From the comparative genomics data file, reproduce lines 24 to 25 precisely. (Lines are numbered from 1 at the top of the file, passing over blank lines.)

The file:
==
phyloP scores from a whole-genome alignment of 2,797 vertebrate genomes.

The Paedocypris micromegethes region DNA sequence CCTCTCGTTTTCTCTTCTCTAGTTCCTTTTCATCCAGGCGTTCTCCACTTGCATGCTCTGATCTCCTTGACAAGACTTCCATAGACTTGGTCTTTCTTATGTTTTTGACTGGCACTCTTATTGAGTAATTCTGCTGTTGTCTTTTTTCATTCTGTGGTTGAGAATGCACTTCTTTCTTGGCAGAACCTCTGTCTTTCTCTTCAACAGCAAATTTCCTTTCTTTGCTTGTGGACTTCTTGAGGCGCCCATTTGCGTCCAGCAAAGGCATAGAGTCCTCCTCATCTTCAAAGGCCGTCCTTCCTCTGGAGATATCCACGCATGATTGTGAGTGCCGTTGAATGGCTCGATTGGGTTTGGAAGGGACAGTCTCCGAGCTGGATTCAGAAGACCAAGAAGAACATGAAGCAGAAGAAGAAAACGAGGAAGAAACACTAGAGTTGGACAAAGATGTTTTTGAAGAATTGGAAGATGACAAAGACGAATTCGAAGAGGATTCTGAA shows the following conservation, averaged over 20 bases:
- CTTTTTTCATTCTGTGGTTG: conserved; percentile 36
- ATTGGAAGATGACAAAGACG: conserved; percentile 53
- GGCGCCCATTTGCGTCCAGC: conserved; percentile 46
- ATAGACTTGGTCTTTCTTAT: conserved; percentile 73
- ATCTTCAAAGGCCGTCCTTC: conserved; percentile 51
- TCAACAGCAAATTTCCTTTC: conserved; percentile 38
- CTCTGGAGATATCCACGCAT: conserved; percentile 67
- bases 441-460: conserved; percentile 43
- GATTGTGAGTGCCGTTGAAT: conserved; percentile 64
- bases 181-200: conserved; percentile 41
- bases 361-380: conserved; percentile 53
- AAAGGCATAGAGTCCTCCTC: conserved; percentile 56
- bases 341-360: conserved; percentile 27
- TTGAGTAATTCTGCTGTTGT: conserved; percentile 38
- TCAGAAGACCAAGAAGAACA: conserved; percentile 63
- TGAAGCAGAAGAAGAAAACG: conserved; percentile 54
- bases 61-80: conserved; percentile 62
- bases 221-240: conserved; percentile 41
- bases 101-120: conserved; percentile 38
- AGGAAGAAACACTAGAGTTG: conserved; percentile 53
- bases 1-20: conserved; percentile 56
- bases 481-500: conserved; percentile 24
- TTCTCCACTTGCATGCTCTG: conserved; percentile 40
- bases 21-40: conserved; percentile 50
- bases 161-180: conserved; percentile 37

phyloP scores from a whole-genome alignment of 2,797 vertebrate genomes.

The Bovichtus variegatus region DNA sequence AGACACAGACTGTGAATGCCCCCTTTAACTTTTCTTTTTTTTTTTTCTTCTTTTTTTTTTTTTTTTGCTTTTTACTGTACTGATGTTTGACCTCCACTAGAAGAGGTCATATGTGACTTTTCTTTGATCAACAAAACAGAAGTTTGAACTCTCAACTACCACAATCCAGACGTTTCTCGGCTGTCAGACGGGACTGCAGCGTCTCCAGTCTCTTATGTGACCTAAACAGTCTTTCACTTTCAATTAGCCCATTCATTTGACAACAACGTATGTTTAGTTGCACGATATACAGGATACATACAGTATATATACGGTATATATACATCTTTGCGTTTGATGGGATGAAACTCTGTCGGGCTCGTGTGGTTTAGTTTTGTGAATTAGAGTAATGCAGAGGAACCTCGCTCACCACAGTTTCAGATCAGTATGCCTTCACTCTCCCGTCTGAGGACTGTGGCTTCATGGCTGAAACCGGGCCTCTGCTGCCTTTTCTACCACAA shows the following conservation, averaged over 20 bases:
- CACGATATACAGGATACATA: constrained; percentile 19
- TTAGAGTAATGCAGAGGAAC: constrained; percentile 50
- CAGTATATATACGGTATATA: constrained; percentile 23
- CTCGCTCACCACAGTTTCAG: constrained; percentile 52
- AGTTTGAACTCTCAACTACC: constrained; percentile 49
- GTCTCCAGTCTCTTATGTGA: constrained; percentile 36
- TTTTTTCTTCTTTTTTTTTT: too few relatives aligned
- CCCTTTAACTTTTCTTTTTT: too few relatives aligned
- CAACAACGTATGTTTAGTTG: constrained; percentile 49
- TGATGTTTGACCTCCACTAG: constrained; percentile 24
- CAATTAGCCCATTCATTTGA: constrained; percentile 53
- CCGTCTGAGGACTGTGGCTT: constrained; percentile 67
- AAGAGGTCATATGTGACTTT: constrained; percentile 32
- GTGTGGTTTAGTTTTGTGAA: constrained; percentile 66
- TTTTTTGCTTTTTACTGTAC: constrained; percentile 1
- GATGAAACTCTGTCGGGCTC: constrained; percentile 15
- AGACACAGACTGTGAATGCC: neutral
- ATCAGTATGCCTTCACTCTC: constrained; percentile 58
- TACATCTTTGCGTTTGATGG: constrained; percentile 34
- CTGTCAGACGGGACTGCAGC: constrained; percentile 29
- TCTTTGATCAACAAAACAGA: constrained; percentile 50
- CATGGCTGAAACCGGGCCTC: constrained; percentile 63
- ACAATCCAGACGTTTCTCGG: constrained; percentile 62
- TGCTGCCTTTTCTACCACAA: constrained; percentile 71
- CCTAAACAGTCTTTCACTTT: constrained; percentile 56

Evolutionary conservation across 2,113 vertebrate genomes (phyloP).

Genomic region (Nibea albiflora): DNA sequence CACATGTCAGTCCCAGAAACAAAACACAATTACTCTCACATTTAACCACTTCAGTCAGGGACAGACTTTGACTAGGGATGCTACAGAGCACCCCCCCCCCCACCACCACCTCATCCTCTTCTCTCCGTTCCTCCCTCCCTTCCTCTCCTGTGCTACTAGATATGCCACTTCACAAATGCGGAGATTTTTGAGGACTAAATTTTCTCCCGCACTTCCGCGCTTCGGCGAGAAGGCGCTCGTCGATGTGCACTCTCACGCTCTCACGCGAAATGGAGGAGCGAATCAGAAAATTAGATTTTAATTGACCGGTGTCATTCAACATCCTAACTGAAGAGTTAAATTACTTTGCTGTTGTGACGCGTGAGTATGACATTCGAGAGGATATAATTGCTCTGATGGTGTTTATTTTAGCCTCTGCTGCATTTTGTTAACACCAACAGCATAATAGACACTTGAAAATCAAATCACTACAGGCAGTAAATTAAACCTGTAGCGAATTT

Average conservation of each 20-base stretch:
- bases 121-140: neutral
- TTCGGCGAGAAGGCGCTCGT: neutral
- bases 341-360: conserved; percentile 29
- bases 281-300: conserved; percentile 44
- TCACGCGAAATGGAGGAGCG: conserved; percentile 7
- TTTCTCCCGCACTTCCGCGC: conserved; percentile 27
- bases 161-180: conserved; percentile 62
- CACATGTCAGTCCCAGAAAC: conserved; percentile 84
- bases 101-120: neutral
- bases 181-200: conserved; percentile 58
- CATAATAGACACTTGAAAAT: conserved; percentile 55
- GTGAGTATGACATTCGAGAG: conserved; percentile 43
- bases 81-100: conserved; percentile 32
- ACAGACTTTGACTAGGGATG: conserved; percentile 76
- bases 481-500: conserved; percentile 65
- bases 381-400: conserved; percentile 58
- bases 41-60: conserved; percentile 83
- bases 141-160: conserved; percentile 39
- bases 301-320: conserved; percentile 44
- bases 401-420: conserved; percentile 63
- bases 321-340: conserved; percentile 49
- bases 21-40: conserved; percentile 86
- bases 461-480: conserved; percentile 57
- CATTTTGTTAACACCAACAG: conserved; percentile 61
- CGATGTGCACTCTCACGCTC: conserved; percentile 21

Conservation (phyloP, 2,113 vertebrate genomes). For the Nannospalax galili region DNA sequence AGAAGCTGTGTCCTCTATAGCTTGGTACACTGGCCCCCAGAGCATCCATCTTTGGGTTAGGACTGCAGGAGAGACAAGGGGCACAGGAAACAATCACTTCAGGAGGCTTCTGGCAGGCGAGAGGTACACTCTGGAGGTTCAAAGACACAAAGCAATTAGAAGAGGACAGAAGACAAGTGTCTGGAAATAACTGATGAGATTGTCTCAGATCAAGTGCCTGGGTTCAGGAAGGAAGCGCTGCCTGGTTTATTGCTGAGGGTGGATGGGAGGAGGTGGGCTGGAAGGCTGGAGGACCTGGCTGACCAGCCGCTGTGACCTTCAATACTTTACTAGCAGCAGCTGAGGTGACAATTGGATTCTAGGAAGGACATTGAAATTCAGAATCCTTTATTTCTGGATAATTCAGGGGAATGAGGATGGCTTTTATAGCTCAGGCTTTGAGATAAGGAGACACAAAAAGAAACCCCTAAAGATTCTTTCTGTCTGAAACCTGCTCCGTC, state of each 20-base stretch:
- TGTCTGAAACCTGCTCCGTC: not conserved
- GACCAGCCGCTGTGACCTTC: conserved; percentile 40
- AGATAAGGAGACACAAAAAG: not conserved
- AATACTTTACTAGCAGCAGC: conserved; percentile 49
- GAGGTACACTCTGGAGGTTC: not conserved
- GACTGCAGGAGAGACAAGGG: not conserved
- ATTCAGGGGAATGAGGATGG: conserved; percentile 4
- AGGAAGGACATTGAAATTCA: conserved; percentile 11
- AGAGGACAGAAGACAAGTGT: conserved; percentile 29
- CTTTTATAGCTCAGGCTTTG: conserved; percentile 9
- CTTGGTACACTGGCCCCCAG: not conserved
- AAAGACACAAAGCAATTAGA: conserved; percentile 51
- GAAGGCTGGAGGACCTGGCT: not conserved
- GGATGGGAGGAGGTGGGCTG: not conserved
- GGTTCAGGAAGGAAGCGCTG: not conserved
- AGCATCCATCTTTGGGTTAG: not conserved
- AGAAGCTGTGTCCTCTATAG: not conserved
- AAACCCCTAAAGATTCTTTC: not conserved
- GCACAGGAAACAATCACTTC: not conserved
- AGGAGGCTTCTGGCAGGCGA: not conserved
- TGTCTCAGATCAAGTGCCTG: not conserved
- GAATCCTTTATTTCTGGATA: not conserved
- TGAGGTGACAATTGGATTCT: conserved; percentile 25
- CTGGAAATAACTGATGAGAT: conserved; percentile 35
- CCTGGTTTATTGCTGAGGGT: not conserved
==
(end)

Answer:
- bases 481-500: conserved; percentile 24
- TTCTCCACTTGCATGCTCTG: conserved; percentile 40